Appellants, Johnny and Robert Tarpkin, were found guilty of the murder of Joseph Gillespie, automobile theft and armed robbery, and were sentenced to life imprisonment and two consecutive sentences of seven and twenty years. Their motion for new trial being overruled, they now appeal to this court.
1. Appellants claim to have been denied their right to a commitment hearing prior to their indictment by the trial court's denial of their motion for a preliminary hearing.
However, the record reveals that appellants were arrested on January 16, 1975, and the next day brought before a justice of the peace, who after hearing the evidence committed appellants to the Jackson County Jail until their trial. Code Ann. 27-210 (Ga. L. 1956, p. 796) grants the right to a preliminary hearing, and that the accused at least be brought within 72 hours of his arrest before a committing officer to schedule the time and place for the hearing. Dodson v. Grimes, 220 Ga. 269 (138 SE2d 311) (1964)
. The procedures to be followed at the hearing are set forth at Code Ann. Ch. 27-4. Code Ann. 27-401 provides that any justice of the peace may hold a court of inquiry to examine the accusation against a person legally arrested and brought before him, and Code Ann. 27-407 provides that the court of inquiry's duty shall be to determine whether there is sufficient reason to suspect the guilt of the accused and to commit him where probable cause exists. The record shows that appellants' hearing was properly conducted pursuant to these statutory provisions.
The record reveals, however, that appellants were not represented by counsel at the preliminary hearing. In Coleman v. Alabama, 399 U. S. 1 (90 SC 1999, 26 LE2d 387) (1969), the U. S. Supreme Court held that the preliminary hearing pursuant to Alabama's statute was a critical stage of the state's criminal process, giving the accused the right to counsel at the hearing. This court has recently held that there is no substantial difference in the Alabama and Georgia preliminary hearing statutes, extending the right to counsel to Georgia commitment hearings. State v. Houston, 234 Ga. 721 (218 SE2d 13) (1975)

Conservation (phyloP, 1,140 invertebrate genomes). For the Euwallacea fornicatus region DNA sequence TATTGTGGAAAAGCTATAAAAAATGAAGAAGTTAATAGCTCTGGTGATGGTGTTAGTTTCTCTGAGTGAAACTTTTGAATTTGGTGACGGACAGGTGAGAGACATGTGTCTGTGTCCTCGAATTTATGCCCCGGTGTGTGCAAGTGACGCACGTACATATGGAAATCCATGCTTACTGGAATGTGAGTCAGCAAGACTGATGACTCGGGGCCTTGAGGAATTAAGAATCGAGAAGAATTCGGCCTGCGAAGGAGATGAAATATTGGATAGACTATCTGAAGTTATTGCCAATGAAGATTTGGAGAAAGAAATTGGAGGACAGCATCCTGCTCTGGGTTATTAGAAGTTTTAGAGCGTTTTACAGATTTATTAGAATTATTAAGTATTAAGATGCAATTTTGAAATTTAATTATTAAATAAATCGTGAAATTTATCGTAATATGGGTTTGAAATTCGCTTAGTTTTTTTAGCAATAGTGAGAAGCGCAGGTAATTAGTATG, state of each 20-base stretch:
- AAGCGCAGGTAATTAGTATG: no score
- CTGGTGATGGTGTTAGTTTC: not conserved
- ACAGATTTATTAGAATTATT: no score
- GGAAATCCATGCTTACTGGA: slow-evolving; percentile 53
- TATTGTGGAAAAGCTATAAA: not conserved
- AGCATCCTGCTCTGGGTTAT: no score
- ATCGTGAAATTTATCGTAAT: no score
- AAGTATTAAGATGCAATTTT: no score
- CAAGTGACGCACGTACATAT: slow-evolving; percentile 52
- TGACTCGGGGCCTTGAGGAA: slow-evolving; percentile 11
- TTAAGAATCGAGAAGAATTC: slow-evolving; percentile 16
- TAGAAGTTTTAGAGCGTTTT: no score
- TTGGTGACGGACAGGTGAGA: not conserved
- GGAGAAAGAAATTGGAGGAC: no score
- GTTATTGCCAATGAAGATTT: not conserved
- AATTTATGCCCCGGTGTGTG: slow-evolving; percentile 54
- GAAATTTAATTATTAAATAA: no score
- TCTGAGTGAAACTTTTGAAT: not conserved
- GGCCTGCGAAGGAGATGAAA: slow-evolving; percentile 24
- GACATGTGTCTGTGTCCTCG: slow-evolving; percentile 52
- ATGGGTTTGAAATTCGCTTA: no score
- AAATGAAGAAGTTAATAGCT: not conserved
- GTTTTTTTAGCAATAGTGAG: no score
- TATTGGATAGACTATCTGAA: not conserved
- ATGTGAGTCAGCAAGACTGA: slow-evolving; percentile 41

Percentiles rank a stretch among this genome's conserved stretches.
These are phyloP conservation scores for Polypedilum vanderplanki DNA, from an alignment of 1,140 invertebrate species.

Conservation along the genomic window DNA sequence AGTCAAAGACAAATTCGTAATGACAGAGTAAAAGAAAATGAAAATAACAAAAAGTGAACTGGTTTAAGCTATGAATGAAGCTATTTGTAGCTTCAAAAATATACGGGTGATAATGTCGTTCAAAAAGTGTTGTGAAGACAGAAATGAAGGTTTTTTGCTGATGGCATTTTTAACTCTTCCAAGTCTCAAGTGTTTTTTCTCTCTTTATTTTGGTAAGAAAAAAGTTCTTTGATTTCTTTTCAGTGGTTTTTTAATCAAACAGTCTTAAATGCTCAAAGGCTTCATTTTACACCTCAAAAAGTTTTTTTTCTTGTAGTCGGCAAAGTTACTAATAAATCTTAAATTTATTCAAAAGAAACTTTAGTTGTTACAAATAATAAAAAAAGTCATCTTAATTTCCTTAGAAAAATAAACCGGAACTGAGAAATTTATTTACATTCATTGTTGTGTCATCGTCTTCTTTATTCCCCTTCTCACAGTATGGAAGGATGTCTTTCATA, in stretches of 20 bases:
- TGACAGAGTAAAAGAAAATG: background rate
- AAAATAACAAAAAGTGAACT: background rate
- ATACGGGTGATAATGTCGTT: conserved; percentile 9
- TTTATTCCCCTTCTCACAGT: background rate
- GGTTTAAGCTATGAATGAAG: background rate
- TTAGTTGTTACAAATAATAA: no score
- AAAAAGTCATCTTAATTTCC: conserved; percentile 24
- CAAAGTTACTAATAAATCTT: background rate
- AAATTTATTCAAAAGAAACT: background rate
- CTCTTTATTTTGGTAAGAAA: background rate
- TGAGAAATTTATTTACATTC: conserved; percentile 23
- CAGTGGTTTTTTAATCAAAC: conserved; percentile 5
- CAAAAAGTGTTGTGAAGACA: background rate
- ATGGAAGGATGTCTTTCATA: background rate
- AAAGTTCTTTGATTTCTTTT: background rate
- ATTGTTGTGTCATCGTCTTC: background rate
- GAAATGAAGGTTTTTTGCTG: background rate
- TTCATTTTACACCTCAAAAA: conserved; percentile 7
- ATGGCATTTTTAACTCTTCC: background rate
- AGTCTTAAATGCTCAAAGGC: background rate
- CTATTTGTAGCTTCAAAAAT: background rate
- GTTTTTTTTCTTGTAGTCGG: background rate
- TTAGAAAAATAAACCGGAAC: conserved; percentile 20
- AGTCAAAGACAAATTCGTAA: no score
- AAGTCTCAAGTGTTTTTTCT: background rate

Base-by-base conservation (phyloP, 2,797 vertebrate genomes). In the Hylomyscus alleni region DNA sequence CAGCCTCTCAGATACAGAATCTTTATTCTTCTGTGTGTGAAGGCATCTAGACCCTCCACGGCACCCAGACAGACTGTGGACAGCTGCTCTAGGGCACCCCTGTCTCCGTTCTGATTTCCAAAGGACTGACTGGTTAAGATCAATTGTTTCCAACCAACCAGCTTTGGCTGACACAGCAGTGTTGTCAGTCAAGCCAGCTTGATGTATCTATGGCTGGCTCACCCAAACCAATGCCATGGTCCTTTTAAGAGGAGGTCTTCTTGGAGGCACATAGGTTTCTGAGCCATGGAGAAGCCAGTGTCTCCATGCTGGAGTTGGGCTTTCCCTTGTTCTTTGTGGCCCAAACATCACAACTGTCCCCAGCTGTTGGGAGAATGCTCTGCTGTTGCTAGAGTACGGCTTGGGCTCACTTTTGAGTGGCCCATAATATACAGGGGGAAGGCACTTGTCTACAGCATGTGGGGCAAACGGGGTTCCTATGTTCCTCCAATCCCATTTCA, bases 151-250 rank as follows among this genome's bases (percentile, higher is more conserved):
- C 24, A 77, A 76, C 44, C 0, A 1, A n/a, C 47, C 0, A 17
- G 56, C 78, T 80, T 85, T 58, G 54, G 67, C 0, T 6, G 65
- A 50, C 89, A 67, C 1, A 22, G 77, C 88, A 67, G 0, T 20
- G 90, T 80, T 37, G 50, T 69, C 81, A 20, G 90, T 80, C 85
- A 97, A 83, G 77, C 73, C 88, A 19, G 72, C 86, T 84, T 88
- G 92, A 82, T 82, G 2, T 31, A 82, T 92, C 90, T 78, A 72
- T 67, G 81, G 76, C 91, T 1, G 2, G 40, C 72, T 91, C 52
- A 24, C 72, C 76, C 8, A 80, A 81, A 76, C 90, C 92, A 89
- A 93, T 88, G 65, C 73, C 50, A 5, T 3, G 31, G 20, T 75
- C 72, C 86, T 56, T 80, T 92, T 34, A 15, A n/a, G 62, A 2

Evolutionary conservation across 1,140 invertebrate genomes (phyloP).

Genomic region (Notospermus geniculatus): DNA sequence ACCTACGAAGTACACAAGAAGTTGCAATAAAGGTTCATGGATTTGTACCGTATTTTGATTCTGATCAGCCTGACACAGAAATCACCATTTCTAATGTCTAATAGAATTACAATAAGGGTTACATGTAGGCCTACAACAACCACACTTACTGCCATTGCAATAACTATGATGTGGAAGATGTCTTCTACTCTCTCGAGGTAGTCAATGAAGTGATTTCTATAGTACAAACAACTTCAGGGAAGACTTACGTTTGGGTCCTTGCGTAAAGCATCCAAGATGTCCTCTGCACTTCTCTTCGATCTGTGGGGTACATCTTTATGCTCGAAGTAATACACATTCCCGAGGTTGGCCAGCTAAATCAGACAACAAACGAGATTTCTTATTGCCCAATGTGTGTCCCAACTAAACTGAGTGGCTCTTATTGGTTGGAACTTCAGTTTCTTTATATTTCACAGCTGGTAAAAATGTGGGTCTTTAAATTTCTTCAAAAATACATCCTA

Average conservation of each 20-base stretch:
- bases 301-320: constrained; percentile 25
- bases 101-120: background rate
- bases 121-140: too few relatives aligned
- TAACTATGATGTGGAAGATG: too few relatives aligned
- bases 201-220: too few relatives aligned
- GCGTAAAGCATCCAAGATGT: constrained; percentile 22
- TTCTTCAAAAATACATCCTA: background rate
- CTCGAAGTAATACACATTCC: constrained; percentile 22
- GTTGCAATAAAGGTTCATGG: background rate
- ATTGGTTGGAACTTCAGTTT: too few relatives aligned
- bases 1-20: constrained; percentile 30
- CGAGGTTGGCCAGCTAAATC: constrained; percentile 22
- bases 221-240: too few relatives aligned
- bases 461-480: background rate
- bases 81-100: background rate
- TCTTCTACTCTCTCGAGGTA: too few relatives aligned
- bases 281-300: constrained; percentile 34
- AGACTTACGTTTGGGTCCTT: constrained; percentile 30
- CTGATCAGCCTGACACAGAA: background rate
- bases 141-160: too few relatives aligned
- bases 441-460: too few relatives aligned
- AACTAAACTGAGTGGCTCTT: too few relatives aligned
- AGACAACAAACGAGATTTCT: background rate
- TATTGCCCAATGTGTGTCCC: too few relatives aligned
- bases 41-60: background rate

As directed by Coleman, we must determine whether or not the error is harmless pursuant to the standard in Chapman v. California, 386 U. S. 18 (87 SC 824, 17 LE2d 705) (1966), where the court declared that before a federal constitutional error can be held harmless, the error must be found to be harmless beyond a reasonable doubt. Id., p. 24. We must therefore determine whether the lack of counsel at the commitment hearing "might have contributed to the conviction." Id., p. 23. The appellants' subsequent convictions render moot the possibility that counsel at the commitment hearing would have exposed a fatal weakness in the state's case which might have led the committing officer not to bind them over. We have been unable to discover from the record any vital opportunity to impeach state witnesses, or the need to preserve favorable testimony which was lost by a lack of counsel at the hearing. Appellants have not complained that a lack of knowledge of the state's case prevented them from preparing a proper defense, nor that insanity of one of them required that an early psychiatric examination be given. See Coleman, supra, p. 9. We are therefore unable to determine from the record how the lack of counsel at the commitment hearing might have contributed to appellants' conviction in this case, and find the error to be harmless beyond a reasonable doubt. See State v. Hightower, 236 Ga. 58